But then my heart shrinks back, confronted with what we humans do to our diverse world. As Rabbi Seidenberg writes, ‘The Torah teaches that God has promised never to flood the Earth again. But that doesn’t mean humanity can’t’ – and won’t.

Therefore I want to remain a tree-planter, meadow-lover, and carer for both people and animals to my dying day. That’s why I’ll say my first-timer shehecheyanu thanksgiving blessing this Rainbow Day and henceforth mark it always.

On the Coronation as King Charles III and Queen Camilla

On this day of their coronation, we ask God to bless King Charles III and Queen Camilla.

Through the millennia Jews have lived under many rulers. The Hebrew Bible and rabbinic writings in the Mishnah and Talmud testify to the experiences of being subject to Babylon, Persia, Greece and Rome. Through the Middle Ages and into the modern era we have suffered oppression under many cruel leaders and been blessed by the enlightened policies of some who were benign. But scarcely ever have we been settled in a country which has offered such deep equality, opportunity, justice and protection as Britain, ruled by a democratically elected government, under the constitutional monarchy of the House of Windsor.

Queen Elizabeth II was greatly admired for her unfailing dedication to service, her self-discipline and dignity and, despite the wealth and privilege of royalty, her personal humility. Many in the long queues to pay tribute commented that her heir would continue in the same manner.

During his years as Prince of Wales, King Charles showed a deep commitment to core values: to the environment, following his father the Duke of Edinburgh; in the welfare of refugees, exemplified in his sustained support for the welcome centre for Ukrainian people displaced by the war; and to the wellbeing of the different faith groups of this multi-cultural country.

Influenced, perhaps, by the example of his grandmother Princess Alice, who rescued Jews during the Holocaust, King Charles has been constant in his support of the Jewish community as this message to him and Queen Camilla from World Jewish Relief testifies:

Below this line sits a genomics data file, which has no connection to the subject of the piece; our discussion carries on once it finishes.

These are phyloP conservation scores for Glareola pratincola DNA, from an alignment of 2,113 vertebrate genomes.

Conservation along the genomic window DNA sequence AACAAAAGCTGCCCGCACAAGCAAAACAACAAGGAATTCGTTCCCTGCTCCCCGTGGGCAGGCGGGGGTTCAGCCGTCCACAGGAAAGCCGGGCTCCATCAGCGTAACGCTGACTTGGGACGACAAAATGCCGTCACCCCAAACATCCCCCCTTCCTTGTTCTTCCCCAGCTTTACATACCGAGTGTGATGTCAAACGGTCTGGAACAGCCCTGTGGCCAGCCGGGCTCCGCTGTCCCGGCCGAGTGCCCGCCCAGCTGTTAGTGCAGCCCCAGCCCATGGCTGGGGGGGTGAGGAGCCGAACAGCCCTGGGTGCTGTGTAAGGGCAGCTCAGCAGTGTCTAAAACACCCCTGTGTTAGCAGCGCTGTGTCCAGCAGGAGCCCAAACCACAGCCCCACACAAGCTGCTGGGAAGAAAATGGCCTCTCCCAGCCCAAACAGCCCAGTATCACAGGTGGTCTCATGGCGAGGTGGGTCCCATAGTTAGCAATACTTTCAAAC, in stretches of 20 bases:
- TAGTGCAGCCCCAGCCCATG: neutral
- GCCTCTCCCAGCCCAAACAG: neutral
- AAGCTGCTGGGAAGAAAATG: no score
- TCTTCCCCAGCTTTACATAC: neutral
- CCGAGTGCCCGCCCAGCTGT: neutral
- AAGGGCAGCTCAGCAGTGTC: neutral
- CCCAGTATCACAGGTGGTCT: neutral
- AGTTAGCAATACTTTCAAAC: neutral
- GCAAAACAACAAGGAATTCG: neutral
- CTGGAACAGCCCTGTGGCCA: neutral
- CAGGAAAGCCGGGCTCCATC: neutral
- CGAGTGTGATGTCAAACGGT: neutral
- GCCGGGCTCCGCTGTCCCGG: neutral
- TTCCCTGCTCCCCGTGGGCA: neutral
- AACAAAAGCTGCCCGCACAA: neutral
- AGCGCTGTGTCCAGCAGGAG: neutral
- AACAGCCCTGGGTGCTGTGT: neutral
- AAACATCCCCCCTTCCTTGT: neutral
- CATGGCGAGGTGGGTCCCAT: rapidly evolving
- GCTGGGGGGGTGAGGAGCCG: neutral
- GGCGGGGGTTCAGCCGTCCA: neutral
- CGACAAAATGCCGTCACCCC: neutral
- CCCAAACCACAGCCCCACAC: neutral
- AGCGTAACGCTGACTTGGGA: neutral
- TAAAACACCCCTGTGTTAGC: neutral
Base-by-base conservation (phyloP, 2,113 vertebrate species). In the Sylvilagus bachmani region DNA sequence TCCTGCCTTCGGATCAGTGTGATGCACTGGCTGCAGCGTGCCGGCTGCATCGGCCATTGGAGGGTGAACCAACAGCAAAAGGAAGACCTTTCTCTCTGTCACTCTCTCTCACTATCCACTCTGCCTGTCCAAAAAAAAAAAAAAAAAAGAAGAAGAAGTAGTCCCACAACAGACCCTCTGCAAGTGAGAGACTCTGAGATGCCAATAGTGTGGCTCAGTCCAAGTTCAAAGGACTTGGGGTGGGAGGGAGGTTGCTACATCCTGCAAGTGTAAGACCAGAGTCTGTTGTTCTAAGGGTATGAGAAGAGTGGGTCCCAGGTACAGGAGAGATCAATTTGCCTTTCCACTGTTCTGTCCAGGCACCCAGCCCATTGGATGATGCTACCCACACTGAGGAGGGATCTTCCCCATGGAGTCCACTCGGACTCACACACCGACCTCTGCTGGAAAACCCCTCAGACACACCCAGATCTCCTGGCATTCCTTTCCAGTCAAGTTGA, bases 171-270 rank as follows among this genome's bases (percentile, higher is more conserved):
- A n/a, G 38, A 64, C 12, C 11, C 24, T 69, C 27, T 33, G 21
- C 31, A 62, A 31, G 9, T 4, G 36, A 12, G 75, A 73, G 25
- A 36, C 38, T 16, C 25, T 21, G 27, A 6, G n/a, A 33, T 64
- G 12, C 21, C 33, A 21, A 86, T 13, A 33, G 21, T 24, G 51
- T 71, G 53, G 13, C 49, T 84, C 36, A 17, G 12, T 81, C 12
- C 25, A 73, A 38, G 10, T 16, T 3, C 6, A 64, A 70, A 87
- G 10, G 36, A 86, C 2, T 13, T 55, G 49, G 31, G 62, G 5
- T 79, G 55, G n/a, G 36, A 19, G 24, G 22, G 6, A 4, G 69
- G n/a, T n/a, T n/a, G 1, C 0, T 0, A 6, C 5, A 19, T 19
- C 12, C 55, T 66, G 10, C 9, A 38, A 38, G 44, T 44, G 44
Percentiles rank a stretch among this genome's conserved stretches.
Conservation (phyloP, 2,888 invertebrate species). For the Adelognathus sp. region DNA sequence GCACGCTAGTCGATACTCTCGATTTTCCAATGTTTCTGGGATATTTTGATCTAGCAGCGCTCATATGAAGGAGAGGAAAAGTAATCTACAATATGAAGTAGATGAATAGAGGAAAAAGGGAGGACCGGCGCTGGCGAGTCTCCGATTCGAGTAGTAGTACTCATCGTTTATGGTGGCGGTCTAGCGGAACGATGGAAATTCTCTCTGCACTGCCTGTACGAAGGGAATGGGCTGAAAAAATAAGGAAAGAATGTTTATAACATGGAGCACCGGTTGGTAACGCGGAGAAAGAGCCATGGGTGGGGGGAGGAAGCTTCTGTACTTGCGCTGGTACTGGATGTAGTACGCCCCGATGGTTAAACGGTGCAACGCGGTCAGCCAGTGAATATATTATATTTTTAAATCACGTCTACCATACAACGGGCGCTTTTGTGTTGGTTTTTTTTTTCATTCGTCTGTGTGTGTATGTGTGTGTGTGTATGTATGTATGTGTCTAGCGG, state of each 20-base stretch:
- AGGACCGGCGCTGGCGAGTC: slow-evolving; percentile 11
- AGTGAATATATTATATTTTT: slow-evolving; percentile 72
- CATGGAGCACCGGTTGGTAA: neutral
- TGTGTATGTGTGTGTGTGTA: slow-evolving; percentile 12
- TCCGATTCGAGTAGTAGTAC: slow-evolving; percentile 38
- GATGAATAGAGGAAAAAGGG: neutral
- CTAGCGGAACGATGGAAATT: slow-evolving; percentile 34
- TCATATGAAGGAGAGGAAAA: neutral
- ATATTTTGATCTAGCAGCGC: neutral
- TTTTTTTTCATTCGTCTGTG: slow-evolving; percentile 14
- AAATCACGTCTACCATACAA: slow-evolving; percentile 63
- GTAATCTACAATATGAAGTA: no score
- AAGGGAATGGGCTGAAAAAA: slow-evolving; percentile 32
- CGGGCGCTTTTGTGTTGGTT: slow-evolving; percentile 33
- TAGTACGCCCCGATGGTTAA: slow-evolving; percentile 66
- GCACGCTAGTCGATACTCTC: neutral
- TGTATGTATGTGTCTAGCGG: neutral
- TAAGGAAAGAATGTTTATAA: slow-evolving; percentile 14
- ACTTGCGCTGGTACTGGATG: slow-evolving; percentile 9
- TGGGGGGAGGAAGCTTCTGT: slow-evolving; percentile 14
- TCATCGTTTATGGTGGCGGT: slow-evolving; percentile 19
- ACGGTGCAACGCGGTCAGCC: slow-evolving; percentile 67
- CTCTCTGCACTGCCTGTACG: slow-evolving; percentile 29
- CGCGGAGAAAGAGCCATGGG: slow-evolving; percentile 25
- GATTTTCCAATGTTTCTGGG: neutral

We are grateful for Their Majesties’ remarkable friendship to the Jewish community, and particularly for the 8 years the former Prince of Wales has spent as [our] committed and actively engaged Royal Patron. 

King Charles will say the following words, with their universal vision, within the Christian context of his coronation service at Westminster Abbey:

Grant that I may be a blessing to all thy children, of every faith and conviction, that together we may discover the ways of gentleness and be led into the paths of peace.

We are fortunate to live in a country whose King and Queen aspire to live by such a creed. We are grateful for this privilege and pray that these should be the values at the heart of all leadership.

From Psalm 72 (Verses which will be read at the Abbey)

אֱֽ-לֹקים מִ֭שְׁפָּטֶיךָ לְמֶ֣לֶךְ תֵּ֑ן וְצִדְקָתְךָ֥ לְבֶן־מֶֽלֶךְ׃

יָדִ֣ין עַמְּךָ֣ בְצֶ֑דֶק וַעֲנִיֶּ֥יךָ בְמִשְׁפָּֽט׃

יִשְׂא֤וּ הָרִ֓ים שָׁ֘ל֥וֹם לָעָ֑ם וּ֝גְבָע֗וֹת בִּצְדָקָֽה׃

יִשְׁפֹּ֤ט עֲֽנִיֵּי־עָ֗ם י֭וֹשִׁיעַ לִבְנֵ֣י אֶבְי֑וֹן וִ֖ידַכֵּ֣א עוֹשֵֽׁק׃

יִֽפְרַח־בְּיָמָ֥יו צַדִּ֑יק וְרֹ֥ב שָׁ֝ל֗וֹם עַד־בְּלִ֥י יָרֵֽחַ׃

Give the king your judgements, O God, and your righteousness to princes. Then shall he judge your people righteously and your poor with justice. Let the mountains produce well-being for the people, the hills, the reward of justice. May he defend the poor among the people, deliver the children of the needy and crush the oppressor. In his time shall righteousness flourish, and abundance of peace till the moon shall be no more.

Prayer for the King and Queen

God of all life, Sovereign over all sovereigns, bless King Charles III and Queen Camilla on their coronation. Give them wisdom, compassion and insight, health, fortitude and resilience. Strengthen in them the spirit of service and commitment to all that is just. Grant them length of days and the happiness which comes from dedication to what is right and good.

May their hearts be open to the many and different needs of all the peoples of these lands. May they continue to support all those who seek to do good for human society and for all life. May they uphold the values of justice, freedom, equality and democracy according to which this country has been and must be governed.

May they, in the spirit of Aaron, love and seek peace. May they be guided, as the Torah commands, by awe and humility before God and by the love of God’s creation.

And let us say ‘Amen.’

 

The Prayer for the Country

המנוןאנגליה – The National Anthem

By Yoav Oved and David Djemal – New London Synagogue

מֶלֶךְחֵןשְׁמוֹר-נָאאֵ’

מֶלֶךְהוֹדנְצֹרהָ-אֵ’

שָׁמְרֵהוּאֵ’.

הַמַּשִּׁילָהגְּבוּרָתוֹ

וְנֶצַחתִּפְאַרְתּוֹ

הַאֲרֵךְמַלְכוּתוֹ

שָׁמְרֵהוּאֵ’:

 

Melekh khen sh’mor-na El

Melekh hod n’tsor haEl

Shom’rehu El.

Hamshila g’vurato

V’netsakh tifarto

Ha’arekh malchuto

Shom’rehu El: